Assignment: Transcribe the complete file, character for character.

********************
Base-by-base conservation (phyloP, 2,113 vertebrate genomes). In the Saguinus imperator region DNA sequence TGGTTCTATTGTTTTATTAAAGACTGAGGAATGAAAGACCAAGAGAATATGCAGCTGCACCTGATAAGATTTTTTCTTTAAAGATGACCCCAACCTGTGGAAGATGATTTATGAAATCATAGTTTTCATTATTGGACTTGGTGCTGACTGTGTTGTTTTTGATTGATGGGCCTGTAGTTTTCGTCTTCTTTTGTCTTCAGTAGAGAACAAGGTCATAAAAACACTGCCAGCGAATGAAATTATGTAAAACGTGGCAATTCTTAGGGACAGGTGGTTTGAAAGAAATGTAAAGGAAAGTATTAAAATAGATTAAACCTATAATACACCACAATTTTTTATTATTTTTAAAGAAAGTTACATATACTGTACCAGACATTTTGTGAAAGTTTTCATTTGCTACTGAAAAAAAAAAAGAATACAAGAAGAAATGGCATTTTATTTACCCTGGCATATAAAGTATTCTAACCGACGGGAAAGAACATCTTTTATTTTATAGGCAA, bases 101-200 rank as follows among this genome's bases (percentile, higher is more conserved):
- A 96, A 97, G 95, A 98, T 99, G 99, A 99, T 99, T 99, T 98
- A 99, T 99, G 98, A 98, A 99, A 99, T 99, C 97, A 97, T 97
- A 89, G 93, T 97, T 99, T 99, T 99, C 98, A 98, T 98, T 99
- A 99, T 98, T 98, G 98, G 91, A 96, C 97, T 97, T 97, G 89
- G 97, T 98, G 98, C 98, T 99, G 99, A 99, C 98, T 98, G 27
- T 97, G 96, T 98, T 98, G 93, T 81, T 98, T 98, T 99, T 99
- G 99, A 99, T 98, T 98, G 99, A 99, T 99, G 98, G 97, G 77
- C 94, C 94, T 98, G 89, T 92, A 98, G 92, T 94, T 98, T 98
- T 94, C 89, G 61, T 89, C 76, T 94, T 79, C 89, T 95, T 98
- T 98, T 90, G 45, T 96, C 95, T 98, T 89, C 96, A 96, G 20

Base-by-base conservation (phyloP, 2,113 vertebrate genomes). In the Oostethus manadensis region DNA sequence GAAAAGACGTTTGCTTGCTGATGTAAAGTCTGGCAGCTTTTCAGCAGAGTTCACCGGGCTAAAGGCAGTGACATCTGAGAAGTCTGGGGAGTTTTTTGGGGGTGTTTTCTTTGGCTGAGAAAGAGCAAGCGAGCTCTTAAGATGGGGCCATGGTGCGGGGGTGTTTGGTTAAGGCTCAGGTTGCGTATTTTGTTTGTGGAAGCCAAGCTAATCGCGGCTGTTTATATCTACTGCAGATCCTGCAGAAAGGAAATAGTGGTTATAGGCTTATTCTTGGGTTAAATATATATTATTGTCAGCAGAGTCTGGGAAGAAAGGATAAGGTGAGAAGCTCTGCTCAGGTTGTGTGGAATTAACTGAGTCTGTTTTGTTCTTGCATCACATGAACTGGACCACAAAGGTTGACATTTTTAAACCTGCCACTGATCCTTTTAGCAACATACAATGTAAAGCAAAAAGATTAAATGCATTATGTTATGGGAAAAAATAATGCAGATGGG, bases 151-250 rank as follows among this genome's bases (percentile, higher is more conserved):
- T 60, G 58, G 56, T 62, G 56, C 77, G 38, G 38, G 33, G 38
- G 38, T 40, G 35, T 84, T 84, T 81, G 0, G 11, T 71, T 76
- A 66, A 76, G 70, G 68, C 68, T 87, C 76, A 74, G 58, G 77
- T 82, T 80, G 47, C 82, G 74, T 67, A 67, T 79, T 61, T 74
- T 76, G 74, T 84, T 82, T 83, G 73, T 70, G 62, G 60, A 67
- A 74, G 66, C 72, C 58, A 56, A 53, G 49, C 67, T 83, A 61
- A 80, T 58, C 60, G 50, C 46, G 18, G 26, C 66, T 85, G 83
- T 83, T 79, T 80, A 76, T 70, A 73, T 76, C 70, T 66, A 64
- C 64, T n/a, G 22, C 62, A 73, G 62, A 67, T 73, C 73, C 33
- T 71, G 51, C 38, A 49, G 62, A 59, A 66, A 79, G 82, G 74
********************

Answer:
Base-by-base conservation (phyloP, 2,113 vertebrate genomes). In the Saguinus imperator region DNA sequence TGGTTCTATTGTTTTATTAAAGACTGAGGAATGAAAGACCAAGAGAATATGCAGCTGCACCTGATAAGATTTTTTCTTTAAAGATGACCCCAACCTGTGGAAGATGATTTATGAAATCATAGTTTTCATTATTGGACTTGGTGCTGACTGTGTTGTTTTTGATTGATGGGCCTGTAGTTTTCGTCTTCTTTTGTCTTCAGTAGAGAACAAGGTCATAAAAACACTGCCAGCGAATGAAATTATGTAAAACGTGGCAATTCTTAGGGACAGGTGGTTTGAAAGAAATGTAAAGGAAAGTATTAAAATAGATTAAACCTATAATACACCACAATTTTTTATTATTTTTAAAGAAAGTTACATATACTGTACCAGACATTTTGTGAAAGTTTTCATTTGCTACTGAAAAAAAAAAAGAATACAAGAAGAAATGGCATTTTATTTACCCTGGCATATAAAGTATTCTAACCGACGGGAAAGAACATCTTTTATTTTATAGGCAA, bases 101-200 rank as follows among this genome's bases (percentile, higher is more conserved):
- A 96, A 97, G 95, A 98, T 99, G 99, A 99, T 99, T 99, T 98
- A 99, T 99, G 98, A 98, A 99, A 99, T 99, C 97, A 97, T 97
- A 89, G 93, T 97, T 99, T 99, T 99, C 98, A 98, T 98, T 99
- A 99, T 98, T 98, G 98, G 91, A 96, C 97, T 97, T 97, G 89
- G 97, T 98, G 98, C 98, T 99, G 99, A 99, C 98, T 98, G 27
- T 97, G 96, T 98, T 98, G 93, T 81, T 98, T 98, T 99, T 99
- G 99, A 99, T 98, T 98, G 99, A 99, T 99, G 98, G 97, G 77
- C 94, C 94, T 98, G 89, T 92, A 98, G 92, T 94, T 98, T 98
- T 94, C 89, G 61, T 89, C 76, T 94, T 79, C 89, T 95, T 98
- T 98, T 90, G 45, T 96, C 95, T 98, T 89, C 96, A 96, G 20

Base-by-base conservation (phyloP, 2,113 vertebrate genomes). In the Oostethus manadensis region DNA sequence GAAAAGACGTTTGCTTGCTGATGTAAAGTCTGGCAGCTTTTCAGCAGAGTTCACCGGGCTAAAGGCAGTGACATCTGAGAAGTCTGGGGAGTTTTTTGGGGGTGTTTTCTTTGGCTGAGAAAGAGCAAGCGAGCTCTTAAGATGGGGCCATGGTGCGGGGGTGTTTGGTTAAGGCTCAGGTTGCGTATTTTGTTTGTGGAAGCCAAGCTAATCGCGGCTGTTTATATCTACTGCAGATCCTGCAGAAAGGAAATAGTGGTTATAGGCTTATTCTTGGGTTAAATATATATTATTGTCAGCAGAGTCTGGGAAGAAAGGATAAGGTGAGAAGCTCTGCTCAGGTTGTGTGGAATTAACTGAGTCTGTTTTGTTCTTGCATCACATGAACTGGACCACAAAGGTTGACATTTTTAAACCTGCCACTGATCCTTTTAGCAACATACAATGTAAAGCAAAAAGATTAAATGCATTATGTTATGGGAAAAAATAATGCAGATGGG, bases 151-250 rank as follows among this genome's bases (percentile, higher is more conserved):
- T 60, G 58, G 56, T 62, G 56, C 77, G 38, G 38, G 33, G 38
- G 38, T 40, G 35, T 84, T 84, T 81, G 0, G 11, T 71, T 76
- A 66, A 76, G 70, G 68, C 68, T 87, C 76, A 74, G 58, G 77
- T 82, T 80, G 47, C 82, G 74, T 67, A 67, T 79, T 61, T 74
- T 76, G 74, T 84, T 82, T 83, G 73, T 70, G 62, G 60, A 67
- A 74, G 66, C 72, C 58, A 56, A 53, G 49, C 67, T 83, A 61
- A 80, T 58, C 60, G 50, C 46, G 18, G 26, C 66, T 85, G 83
- T 83, T 79, T 80, A 76, T 70, A 73, T 76, C 70, T 66, A 64
- C 64, T n/a, G 22, C 62, A 73, G 62, A 67, T 73, C 73, C 33
- T 71, G 51, C 38, A 49, G 62, A 59, A 66, A 79, G 82, G 74